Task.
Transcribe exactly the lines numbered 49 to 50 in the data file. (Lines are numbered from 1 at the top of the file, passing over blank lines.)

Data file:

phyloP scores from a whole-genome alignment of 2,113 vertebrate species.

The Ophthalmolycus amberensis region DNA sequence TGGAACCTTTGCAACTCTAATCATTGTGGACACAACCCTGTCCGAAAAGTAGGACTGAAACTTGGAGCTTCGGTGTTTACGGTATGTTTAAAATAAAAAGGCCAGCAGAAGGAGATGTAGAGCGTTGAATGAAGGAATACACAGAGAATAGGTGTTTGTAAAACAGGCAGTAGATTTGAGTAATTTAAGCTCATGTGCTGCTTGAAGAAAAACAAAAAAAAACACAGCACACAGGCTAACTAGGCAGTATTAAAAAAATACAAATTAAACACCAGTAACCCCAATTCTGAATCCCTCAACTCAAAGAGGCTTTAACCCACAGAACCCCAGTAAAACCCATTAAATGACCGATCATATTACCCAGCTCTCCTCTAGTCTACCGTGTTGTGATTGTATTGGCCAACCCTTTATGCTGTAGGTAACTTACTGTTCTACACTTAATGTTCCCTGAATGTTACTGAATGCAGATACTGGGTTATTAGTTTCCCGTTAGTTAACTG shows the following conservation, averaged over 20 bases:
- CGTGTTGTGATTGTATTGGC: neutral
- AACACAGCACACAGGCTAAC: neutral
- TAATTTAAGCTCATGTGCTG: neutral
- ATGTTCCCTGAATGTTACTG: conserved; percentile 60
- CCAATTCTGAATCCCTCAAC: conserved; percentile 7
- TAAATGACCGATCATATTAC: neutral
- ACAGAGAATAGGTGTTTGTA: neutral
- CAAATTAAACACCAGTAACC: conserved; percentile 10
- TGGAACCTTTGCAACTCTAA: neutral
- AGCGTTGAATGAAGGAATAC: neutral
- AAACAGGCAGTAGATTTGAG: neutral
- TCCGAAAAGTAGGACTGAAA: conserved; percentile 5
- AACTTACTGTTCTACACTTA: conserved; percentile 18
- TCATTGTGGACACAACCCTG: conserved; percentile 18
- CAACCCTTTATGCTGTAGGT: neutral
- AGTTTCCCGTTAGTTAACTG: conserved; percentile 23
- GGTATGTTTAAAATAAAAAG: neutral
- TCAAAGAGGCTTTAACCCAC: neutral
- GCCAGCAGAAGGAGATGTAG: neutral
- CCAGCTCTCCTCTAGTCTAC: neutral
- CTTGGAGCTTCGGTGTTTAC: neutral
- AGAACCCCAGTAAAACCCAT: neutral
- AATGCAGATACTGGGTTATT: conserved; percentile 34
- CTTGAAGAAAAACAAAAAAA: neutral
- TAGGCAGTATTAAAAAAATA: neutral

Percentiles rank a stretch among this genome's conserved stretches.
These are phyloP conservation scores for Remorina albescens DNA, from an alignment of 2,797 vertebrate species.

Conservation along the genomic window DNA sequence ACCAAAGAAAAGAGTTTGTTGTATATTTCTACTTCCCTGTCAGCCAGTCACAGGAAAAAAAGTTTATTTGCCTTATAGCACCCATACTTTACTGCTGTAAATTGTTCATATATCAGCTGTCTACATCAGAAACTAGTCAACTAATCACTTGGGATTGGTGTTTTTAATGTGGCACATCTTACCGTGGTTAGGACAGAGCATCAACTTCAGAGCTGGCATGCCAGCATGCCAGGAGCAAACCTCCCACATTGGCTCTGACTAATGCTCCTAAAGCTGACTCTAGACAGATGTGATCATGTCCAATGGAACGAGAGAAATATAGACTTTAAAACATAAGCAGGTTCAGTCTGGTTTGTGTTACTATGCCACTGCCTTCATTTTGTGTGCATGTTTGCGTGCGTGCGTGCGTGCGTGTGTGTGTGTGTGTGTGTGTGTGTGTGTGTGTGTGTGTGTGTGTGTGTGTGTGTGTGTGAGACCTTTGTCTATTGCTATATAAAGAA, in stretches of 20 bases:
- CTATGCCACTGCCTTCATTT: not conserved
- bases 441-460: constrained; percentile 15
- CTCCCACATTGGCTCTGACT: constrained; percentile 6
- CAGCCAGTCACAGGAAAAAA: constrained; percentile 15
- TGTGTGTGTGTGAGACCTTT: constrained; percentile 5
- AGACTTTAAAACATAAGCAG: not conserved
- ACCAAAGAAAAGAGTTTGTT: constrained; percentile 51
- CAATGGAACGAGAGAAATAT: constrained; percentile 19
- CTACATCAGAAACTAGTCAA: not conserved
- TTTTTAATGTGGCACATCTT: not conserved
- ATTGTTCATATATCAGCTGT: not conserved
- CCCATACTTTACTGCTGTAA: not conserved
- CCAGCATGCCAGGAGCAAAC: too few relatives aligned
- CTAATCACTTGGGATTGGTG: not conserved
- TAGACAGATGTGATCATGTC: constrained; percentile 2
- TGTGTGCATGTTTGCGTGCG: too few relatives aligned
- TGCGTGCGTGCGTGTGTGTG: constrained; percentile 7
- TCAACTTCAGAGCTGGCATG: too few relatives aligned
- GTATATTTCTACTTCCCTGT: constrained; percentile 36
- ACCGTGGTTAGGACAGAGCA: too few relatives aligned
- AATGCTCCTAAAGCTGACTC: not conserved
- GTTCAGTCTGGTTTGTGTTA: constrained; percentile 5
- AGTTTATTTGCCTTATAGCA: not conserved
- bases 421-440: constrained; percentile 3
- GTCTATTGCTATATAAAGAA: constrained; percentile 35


- GTATATTTCTACTTCCCTGT: constrained; percentile 36
- ACCGTGGTTAGGACAGAGCA: too few relatives aligned